Ellsworth, Oliver (1745–1807)
ELLSWORTH, OLIVER (1745–1807)
Born into a well-established Connecticut family, he entered Yale in 1762, but left after two years to attend the College of New Jersey (Princeton) where he was graduated with a B.A. in 1766. Ellsworth returned to Connecticut and studied theology for about a year, but abandoned it for the law and was admitted to the bar in 1771. One of the ablest lawyers of his day, he built up an extremely lucrative practice. He also entered politics and was elected to the state's General Assembly in 1773. A warm supporter of the patriot cause against Great Britain, he helped supervise the state's military expenditures during the war for independence, was appointed state attorney for Hartford in 1777, a member of the Governor's Council in 1780, and a judge of the Connecticut Supreme Court in 1785. He also served as one of the state's representatives to the Continental Congress for six terms (1777–1783). While in Congress he became a member of the Committee of Appeals which heard appeals from state admiralty courts, and in this capacity he ruled on the important case of Gideon Olmstead and the British sloop Active which eventually culminated in united states v. peters (1809).
In 1787 Connecticut selected him to be one of its three delegates to the federal constitutional convention in Philadelphia. He played an active role at the convention and won respect for his orderly mind and his effectiveness as a debater. Ellsworth favored the movement to establish a strong and active federal government with the power to act directly on individuals and to levy taxes, as a substitute for the weak central government created by the articles of confederation. But he also thought that the virginia plan went too far in a nationalist direction. "The only chance of supporting a general government lies in grafting it on those of the original states," he argued. In particular, he opposed the idea of apportioning representation in both houses of Congress according to population, to the clear advantage of larger states. To resolve the differences between the large and the small states he helped forge the successful great compromise which apportioned representation in the lower house according to population and in the Senate by a rule of equality, with each state having two senators. Ellsworth also played an active role on the Committee on Detail which produced the basic draft of the United States Constitution.
Following adoption of the Constitution, Connecticut elected Ellsworth to the United States Senate. He recognized that the Constitution as written and ratified was only a basic outline; an actual government had to be created and its powers implemented. He supported alexander hamilton's financial program and was opposed to attempts to ally the United States too closely with France, but his most important contribution was the drafting of the judiciary act of 1789. This law was in many ways an extension of the Constitution itself, for it fleshed out the terse third article of that document which dealt with the nature and powers of the federal judiciary. The Judiciary Act of 1789 specified that the Supreme Court should consist of six Justices, that each state should have a district court, and that there should be three circuit courts consisting of two Supreme Court Justices sitting with a district judge. Under this law the fedral courts were given exclusive jurisdiction in a number of important areas and concurrent jurisdiction with the state courts in other matters. The act also provided that decisions of the state courts involving the Constitution or laws or treaties of the United States could be appealed to the Supreme Court.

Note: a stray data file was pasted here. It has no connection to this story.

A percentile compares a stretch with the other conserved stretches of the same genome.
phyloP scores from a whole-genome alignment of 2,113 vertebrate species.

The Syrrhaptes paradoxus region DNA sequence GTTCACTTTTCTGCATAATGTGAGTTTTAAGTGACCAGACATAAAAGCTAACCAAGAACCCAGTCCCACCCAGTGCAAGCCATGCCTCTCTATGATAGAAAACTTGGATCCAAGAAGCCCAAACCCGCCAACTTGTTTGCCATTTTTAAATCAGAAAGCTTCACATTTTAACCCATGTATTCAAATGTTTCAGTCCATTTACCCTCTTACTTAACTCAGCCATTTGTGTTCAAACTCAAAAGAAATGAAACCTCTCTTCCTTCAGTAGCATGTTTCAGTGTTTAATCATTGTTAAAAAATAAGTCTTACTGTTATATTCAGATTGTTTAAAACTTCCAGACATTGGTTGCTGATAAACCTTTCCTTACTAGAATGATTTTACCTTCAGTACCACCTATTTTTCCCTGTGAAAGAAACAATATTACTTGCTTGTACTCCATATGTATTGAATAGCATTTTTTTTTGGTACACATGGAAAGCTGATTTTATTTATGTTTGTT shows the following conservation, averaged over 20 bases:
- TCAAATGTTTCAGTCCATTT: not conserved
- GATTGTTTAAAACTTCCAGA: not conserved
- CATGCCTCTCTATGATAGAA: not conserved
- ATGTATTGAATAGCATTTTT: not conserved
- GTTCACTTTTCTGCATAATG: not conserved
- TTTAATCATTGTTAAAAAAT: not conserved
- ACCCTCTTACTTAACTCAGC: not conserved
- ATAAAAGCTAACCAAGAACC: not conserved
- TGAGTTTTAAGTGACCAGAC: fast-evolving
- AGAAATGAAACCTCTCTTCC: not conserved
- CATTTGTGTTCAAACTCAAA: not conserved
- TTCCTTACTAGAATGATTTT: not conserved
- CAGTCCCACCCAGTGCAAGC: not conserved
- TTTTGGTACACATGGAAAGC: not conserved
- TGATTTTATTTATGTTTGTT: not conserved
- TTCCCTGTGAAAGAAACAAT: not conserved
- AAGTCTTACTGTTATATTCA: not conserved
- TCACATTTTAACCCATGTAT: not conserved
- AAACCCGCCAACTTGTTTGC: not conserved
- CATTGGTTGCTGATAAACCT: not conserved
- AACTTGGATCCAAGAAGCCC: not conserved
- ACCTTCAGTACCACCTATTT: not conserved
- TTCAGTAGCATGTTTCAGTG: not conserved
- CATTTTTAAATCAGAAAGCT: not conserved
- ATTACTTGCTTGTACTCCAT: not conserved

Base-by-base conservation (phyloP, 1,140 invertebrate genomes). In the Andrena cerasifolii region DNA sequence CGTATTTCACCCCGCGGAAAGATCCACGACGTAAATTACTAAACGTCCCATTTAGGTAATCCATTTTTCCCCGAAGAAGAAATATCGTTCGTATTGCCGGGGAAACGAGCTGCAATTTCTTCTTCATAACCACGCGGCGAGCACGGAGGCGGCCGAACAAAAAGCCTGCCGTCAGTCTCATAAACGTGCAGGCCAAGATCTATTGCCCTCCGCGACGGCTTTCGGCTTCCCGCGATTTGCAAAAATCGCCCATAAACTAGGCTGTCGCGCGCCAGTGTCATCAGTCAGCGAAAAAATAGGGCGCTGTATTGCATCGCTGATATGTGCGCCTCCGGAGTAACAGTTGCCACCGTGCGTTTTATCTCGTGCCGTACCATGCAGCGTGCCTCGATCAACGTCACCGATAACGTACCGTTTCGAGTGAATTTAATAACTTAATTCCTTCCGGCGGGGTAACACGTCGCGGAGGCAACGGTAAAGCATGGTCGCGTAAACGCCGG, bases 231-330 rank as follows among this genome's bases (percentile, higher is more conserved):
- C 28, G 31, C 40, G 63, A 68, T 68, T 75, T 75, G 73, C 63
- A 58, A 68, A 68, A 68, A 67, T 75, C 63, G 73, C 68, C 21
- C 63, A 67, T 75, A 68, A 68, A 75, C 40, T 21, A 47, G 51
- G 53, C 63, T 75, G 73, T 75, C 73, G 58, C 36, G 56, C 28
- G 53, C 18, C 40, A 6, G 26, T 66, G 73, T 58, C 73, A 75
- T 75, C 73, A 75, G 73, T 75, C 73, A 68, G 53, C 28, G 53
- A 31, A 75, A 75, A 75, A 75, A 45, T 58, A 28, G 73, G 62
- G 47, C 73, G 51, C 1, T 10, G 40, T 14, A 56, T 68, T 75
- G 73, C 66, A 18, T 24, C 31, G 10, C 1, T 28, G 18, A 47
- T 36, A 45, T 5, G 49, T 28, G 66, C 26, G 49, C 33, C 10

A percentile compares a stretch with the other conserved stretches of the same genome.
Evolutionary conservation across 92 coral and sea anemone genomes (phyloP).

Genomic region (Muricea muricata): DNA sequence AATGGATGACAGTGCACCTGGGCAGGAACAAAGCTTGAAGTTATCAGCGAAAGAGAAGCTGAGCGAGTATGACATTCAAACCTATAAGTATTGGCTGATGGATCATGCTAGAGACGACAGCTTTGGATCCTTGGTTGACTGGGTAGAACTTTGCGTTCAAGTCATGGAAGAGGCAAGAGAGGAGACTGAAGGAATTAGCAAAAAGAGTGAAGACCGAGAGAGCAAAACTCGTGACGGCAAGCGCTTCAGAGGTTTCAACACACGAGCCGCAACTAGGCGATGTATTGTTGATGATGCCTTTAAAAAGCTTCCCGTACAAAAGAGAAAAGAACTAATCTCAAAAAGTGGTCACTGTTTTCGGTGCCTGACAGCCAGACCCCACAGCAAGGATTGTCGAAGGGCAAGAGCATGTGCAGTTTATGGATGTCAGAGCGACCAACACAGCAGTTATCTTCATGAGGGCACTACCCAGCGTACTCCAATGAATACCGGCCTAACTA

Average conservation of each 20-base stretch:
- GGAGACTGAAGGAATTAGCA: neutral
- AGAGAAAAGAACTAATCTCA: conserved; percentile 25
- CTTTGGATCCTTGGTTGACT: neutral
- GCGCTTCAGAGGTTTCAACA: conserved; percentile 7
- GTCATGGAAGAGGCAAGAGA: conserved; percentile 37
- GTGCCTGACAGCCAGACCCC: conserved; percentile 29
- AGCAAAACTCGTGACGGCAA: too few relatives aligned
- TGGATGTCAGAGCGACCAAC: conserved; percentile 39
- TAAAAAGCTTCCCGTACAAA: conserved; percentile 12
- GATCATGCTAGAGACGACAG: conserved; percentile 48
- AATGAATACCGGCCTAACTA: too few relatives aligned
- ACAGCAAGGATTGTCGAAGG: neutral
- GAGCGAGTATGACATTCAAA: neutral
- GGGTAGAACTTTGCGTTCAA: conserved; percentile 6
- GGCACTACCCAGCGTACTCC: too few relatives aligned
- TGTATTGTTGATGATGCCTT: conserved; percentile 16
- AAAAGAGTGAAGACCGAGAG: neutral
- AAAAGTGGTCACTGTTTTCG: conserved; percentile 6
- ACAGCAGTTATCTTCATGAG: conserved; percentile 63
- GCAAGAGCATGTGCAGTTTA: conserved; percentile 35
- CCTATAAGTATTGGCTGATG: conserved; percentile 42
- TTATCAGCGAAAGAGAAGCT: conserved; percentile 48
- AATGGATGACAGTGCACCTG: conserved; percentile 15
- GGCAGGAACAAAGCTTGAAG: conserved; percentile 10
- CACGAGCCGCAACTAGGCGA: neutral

In 1796 President george washington appointed Ellsworth Chief Justice of the United States. He held the post for three years but had little impact. The cases he heard were not very significant, illness limited his participation in the duties of the Court, and a diplomatic mission took him out of the country. Perhaps his most important decision came in Wiscart v. Dauchy (1796) in which he examined the relationship of the Supreme Court to the district and circuit courts, established a series of important rules dealing with writs of error, and extended common law procedures in appeals to equity and admiralty jurisdiction as well. His opinions tended to be brief, to the point, and nationalist in orientation. In United States v. La Vengeance (1796) he expanded the admiralty jurisdiction of the federal courts to inland navigable rivers, the Great Lakes, and other water routes away from the high seas; and while riding circuit in United States v. Isaac Williams (1799) he upheld the English common law doctrine that citizens of a country did not have a right to expatriate themselves without their native country's consent.
As Chief Justice, Ellsworth encouraged the practice of the Supreme Court's handing down per curiam opinions, with a single decision representing the will of the entire court, as opposed to having separate seriatim opinions by the individual Justices. john marshall, who succeeded Ellsworth as Chief Justice, considered the continuation and further development of this practice all-important in maintaining respect for the authority of the Court when it handed down controversial decisions.
In 1799 Ellsworth, over the protest of some of his closest associates, agreed to a request from President john adams to be part of a special diplomatic mission to resolve the undeclared naval war with France. The mission was a success, but Ellsworth became ill while abroad, resigned the chief justiceship in October 1800, and stayed in England to recuperate. By the time he returned to America the Jeffersonians had triumphed and he retired from public life.
Richard E. Ellis
Goebel, Julius, Jr. 1971 History of the Supreme Court of the United States, Vol. 1: Antecedents and Beginnings to 1801. New York: Macmillan.